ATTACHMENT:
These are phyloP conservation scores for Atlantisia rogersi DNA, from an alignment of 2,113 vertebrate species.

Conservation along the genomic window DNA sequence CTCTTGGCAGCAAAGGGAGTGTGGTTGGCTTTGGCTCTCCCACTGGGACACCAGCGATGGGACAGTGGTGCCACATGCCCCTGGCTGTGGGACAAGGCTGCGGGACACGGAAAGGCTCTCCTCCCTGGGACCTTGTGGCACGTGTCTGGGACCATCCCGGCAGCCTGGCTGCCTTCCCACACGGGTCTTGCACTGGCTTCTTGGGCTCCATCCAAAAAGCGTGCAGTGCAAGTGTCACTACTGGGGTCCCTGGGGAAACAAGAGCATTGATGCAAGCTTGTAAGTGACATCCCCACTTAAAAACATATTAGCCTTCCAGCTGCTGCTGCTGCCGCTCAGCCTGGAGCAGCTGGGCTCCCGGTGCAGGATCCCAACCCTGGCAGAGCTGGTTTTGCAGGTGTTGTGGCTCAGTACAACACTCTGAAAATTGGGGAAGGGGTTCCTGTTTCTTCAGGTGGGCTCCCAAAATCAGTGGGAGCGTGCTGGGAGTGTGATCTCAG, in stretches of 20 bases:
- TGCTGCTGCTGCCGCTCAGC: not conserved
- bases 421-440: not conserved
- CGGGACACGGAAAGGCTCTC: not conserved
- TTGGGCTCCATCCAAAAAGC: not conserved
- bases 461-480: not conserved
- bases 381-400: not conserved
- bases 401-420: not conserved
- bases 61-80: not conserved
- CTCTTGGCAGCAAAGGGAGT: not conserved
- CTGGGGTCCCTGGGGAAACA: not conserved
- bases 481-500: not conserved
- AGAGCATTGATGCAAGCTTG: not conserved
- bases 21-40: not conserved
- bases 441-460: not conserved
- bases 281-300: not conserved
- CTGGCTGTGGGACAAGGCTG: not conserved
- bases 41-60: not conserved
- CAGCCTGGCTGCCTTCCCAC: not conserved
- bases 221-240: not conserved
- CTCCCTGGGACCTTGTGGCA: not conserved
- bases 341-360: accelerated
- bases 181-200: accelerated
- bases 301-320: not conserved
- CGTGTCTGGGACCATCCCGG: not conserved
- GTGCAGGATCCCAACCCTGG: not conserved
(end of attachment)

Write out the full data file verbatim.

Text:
These are phyloP conservation scores for Atlantisia rogersi DNA, from an alignment of 2,113 vertebrate species.

Conservation along the genomic window DNA sequence CTCTTGGCAGCAAAGGGAGTGTGGTTGGCTTTGGCTCTCCCACTGGGACACCAGCGATGGGACAGTGGTGCCACATGCCCCTGGCTGTGGGACAAGGCTGCGGGACACGGAAAGGCTCTCCTCCCTGGGACCTTGTGGCACGTGTCTGGGACCATCCCGGCAGCCTGGCTGCCTTCCCACACGGGTCTTGCACTGGCTTCTTGGGCTCCATCCAAAAAGCGTGCAGTGCAAGTGTCACTACTGGGGTCCCTGGGGAAACAAGAGCATTGATGCAAGCTTGTAAGTGACATCCCCACTTAAAAACATATTAGCCTTCCAGCTGCTGCTGCTGCCGCTCAGCCTGGAGCAGCTGGGCTCCCGGTGCAGGATCCCAACCCTGGCAGAGCTGGTTTTGCAGGTGTTGTGGCTCAGTACAACACTCTGAAAATTGGGGAAGGGGTTCCTGTTTCTTCAGGTGGGCTCCCAAAATCAGTGGGAGCGTGCTGGGAGTGTGATCTCAG, in stretches of 20 bases:
- TGCTGCTGCTGCCGCTCAGC: not conserved
- bases 421-440: not conserved
- CGGGACACGGAAAGGCTCTC: not conserved
- TTGGGCTCCATCCAAAAAGC: not conserved
- bases 461-480: not conserved
- bases 381-400: not conserved
- bases 401-420: not conserved
- bases 61-80: not conserved
- CTCTTGGCAGCAAAGGGAGT: not conserved
- CTGGGGTCCCTGGGGAAACA: not conserved
- bases 481-500: not conserved
- AGAGCATTGATGCAAGCTTG: not conserved
- bases 21-40: not conserved
- bases 441-460: not conserved
- bases 281-300: not conserved
- CTGGCTGTGGGACAAGGCTG: not conserved
- bases 41-60: not conserved
- CAGCCTGGCTGCCTTCCCAC: not conserved
- bases 221-240: not conserved
- CTCCCTGGGACCTTGTGGCA: not conserved
- bases 341-360: accelerated
- bases 181-200: accelerated
- bases 301-320: not conserved
- CGTGTCTGGGACCATCCCGG: not conserved
- GTGCAGGATCCCAACCCTGG: not conserved